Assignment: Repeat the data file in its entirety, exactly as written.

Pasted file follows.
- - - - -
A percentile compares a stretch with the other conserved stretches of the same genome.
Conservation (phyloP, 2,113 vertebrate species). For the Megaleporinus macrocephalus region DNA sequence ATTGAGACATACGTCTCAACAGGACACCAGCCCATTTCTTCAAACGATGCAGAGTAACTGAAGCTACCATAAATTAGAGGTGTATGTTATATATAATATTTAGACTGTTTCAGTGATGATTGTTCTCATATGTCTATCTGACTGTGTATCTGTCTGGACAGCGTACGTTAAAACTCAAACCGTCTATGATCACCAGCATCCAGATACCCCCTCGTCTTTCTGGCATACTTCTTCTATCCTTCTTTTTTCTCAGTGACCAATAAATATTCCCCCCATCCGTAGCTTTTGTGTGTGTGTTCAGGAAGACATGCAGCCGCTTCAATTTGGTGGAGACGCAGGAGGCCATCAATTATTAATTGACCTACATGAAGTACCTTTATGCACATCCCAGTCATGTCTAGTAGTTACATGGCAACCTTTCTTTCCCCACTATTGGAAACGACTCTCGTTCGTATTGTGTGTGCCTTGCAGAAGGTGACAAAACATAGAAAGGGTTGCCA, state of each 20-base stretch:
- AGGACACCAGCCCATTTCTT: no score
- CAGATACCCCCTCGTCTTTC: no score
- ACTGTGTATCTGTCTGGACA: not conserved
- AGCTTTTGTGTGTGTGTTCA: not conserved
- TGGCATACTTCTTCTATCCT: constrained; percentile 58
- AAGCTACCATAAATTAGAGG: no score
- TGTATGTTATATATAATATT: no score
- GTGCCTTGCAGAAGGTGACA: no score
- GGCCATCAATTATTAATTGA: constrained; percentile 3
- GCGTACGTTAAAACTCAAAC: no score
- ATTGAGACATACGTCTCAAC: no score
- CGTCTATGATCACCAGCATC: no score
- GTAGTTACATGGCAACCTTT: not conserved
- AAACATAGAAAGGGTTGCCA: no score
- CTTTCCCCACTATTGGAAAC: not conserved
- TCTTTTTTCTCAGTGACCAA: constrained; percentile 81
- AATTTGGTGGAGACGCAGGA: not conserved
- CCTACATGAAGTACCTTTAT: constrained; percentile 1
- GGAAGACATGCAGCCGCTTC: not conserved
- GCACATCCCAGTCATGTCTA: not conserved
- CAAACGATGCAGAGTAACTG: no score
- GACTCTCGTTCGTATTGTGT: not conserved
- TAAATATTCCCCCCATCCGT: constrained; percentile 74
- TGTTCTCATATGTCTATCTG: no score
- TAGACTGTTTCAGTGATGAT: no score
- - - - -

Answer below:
A percentile compares a stretch with the other conserved stretches of the same genome.
Conservation (phyloP, 2,113 vertebrate species). For the Megaleporinus macrocephalus region DNA sequence ATTGAGACATACGTCTCAACAGGACACCAGCCCATTTCTTCAAACGATGCAGAGTAACTGAAGCTACCATAAATTAGAGGTGTATGTTATATATAATATTTAGACTGTTTCAGTGATGATTGTTCTCATATGTCTATCTGACTGTGTATCTGTCTGGACAGCGTACGTTAAAACTCAAACCGTCTATGATCACCAGCATCCAGATACCCCCTCGTCTTTCTGGCATACTTCTTCTATCCTTCTTTTTTCTCAGTGACCAATAAATATTCCCCCCATCCGTAGCTTTTGTGTGTGTGTTCAGGAAGACATGCAGCCGCTTCAATTTGGTGGAGACGCAGGAGGCCATCAATTATTAATTGACCTACATGAAGTACCTTTATGCACATCCCAGTCATGTCTAGTAGTTACATGGCAACCTTTCTTTCCCCACTATTGGAAACGACTCTCGTTCGTATTGTGTGTGCCTTGCAGAAGGTGACAAAACATAGAAAGGGTTGCCA, state of each 20-base stretch:
- AGGACACCAGCCCATTTCTT: no score
- CAGATACCCCCTCGTCTTTC: no score
- ACTGTGTATCTGTCTGGACA: not conserved
- AGCTTTTGTGTGTGTGTTCA: not conserved
- TGGCATACTTCTTCTATCCT: constrained; percentile 58
- AAGCTACCATAAATTAGAGG: no score
- TGTATGTTATATATAATATT: no score
- GTGCCTTGCAGAAGGTGACA: no score
- GGCCATCAATTATTAATTGA: constrained; percentile 3
- GCGTACGTTAAAACTCAAAC: no score
- ATTGAGACATACGTCTCAAC: no score
- CGTCTATGATCACCAGCATC: no score
- GTAGTTACATGGCAACCTTT: not conserved
- AAACATAGAAAGGGTTGCCA: no score
- CTTTCCCCACTATTGGAAAC: not conserved
- TCTTTTTTCTCAGTGACCAA: constrained; percentile 81
- AATTTGGTGGAGACGCAGGA: not conserved
- CCTACATGAAGTACCTTTAT: constrained; percentile 1
- GGAAGACATGCAGCCGCTTC: not conserved
- GCACATCCCAGTCATGTCTA: not conserved
- CAAACGATGCAGAGTAACTG: no score
- GACTCTCGTTCGTATTGTGT: not conserved
- TAAATATTCCCCCCATCCGT: constrained; percentile 74
- TGTTCTCATATGTCTATCTG: no score
- TAGACTGTTTCAGTGATGAT: no score